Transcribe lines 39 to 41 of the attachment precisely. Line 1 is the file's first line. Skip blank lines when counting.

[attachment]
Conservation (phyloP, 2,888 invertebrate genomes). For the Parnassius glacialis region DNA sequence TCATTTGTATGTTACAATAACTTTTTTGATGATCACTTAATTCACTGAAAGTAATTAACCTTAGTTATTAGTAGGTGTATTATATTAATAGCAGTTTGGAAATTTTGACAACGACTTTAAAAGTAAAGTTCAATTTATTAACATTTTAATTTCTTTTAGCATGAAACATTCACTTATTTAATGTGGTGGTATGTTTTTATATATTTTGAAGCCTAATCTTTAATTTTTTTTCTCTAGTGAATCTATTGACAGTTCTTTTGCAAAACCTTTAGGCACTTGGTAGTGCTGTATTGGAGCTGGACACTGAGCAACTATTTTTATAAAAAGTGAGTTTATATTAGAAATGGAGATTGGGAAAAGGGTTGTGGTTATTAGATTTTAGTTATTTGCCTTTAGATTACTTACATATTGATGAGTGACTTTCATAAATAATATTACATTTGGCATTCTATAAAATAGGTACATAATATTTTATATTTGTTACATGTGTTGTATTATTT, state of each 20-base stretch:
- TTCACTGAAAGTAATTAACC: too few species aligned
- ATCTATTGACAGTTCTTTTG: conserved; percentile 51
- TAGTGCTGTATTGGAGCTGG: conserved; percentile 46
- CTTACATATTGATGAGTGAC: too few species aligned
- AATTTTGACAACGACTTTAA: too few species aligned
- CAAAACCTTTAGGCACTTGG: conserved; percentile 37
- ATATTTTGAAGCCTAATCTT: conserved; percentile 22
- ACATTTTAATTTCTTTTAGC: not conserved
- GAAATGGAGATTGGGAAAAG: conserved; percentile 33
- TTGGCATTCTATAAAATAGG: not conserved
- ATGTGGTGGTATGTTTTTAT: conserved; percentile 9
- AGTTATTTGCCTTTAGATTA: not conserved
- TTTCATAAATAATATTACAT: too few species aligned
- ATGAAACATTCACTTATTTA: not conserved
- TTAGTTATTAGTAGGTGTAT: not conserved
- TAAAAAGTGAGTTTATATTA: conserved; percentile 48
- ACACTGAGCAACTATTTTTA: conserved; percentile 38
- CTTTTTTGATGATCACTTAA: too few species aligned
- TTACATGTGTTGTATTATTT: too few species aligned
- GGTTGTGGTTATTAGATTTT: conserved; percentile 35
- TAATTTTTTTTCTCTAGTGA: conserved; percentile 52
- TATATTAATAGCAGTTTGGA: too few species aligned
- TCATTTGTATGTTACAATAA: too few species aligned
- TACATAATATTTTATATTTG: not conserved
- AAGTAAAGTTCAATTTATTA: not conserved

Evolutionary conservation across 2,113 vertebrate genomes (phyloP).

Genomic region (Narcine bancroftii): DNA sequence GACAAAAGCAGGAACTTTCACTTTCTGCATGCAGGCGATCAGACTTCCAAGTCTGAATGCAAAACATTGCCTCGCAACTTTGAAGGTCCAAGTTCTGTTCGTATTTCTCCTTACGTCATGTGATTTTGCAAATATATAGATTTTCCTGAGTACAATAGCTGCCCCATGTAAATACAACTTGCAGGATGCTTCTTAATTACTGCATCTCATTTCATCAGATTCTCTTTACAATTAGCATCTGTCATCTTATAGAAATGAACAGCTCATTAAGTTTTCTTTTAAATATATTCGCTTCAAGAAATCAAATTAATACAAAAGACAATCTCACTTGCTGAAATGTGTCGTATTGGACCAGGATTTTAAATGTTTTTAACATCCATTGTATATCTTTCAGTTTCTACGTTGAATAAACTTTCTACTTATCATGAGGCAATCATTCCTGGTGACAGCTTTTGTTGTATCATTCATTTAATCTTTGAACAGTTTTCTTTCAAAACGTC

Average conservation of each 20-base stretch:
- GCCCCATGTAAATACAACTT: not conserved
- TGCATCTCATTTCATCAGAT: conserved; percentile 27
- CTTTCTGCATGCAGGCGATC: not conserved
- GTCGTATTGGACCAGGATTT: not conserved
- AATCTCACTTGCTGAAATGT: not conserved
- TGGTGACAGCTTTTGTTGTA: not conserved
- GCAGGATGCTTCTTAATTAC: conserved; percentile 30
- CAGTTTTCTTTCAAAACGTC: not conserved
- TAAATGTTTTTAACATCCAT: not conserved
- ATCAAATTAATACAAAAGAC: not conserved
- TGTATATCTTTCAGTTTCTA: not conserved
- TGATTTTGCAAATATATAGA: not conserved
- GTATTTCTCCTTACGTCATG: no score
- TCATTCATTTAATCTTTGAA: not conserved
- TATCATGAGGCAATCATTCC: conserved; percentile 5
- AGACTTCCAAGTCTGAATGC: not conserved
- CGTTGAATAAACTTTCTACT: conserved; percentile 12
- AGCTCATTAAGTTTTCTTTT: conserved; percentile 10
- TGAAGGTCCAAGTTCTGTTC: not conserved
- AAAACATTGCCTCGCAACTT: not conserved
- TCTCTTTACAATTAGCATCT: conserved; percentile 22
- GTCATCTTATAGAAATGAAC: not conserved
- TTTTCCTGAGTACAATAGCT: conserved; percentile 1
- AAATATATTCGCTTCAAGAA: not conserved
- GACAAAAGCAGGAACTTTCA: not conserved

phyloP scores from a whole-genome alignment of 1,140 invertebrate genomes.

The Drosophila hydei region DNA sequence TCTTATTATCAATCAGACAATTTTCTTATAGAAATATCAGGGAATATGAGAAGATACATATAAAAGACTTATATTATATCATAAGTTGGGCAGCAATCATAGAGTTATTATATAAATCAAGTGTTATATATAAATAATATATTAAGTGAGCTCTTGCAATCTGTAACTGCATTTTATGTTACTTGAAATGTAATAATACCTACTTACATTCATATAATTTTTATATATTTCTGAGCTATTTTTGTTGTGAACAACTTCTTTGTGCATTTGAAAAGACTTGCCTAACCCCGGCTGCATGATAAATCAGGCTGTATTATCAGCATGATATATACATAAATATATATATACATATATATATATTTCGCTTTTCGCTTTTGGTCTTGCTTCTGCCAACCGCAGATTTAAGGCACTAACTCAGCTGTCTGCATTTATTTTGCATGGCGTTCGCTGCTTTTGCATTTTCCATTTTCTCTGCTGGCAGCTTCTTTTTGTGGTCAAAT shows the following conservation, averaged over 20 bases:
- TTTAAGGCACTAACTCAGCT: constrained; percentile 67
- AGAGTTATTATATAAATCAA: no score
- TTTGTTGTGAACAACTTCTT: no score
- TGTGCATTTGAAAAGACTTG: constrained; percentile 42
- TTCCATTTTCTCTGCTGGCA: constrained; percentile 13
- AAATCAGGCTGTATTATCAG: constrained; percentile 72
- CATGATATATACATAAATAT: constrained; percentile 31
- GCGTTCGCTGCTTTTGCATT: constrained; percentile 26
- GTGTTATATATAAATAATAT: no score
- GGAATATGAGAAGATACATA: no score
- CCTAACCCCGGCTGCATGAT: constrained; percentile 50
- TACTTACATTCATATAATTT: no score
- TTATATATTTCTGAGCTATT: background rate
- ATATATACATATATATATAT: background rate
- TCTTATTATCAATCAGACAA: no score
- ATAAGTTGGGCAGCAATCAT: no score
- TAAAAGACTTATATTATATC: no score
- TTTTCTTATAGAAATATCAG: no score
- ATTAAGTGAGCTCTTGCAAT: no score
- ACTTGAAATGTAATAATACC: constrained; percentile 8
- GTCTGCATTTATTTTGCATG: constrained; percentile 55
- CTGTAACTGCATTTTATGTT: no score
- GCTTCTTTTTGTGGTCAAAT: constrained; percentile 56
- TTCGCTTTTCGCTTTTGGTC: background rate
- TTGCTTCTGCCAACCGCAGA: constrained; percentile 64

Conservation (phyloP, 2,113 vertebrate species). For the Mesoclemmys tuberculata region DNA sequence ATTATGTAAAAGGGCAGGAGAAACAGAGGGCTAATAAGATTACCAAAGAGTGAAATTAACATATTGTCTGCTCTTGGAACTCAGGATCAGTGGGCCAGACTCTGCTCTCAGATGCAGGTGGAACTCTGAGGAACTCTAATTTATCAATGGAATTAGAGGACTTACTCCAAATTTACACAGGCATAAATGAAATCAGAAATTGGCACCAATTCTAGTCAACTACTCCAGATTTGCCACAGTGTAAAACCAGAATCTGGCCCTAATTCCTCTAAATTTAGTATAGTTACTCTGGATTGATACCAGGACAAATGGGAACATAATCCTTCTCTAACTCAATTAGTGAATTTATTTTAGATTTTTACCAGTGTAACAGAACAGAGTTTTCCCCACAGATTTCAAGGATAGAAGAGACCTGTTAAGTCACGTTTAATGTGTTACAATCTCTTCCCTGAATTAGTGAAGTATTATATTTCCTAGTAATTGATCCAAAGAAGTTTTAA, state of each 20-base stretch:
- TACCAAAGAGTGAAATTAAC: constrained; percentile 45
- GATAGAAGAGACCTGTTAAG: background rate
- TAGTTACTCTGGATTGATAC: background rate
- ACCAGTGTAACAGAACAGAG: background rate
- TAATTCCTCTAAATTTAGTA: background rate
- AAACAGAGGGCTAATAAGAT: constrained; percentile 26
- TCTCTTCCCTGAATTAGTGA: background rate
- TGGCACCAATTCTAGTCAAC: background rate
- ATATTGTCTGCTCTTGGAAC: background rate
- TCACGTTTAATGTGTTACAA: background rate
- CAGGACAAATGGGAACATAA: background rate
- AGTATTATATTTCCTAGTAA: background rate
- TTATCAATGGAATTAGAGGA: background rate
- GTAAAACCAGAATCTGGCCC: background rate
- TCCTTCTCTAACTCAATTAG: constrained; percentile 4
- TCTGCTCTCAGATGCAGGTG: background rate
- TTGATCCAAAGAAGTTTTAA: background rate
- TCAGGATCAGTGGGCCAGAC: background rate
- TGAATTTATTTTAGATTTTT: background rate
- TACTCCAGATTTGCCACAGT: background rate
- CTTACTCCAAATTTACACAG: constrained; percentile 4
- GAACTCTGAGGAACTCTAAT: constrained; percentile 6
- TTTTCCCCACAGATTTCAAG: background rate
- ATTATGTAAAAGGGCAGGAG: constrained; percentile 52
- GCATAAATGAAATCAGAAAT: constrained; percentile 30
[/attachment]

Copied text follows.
- ATCAAATTAATACAAAAGAC: not conserved
- TGTATATCTTTCAGTTTCTA: not conserved
- TGATTTTGCAAATATATAGA: not conserved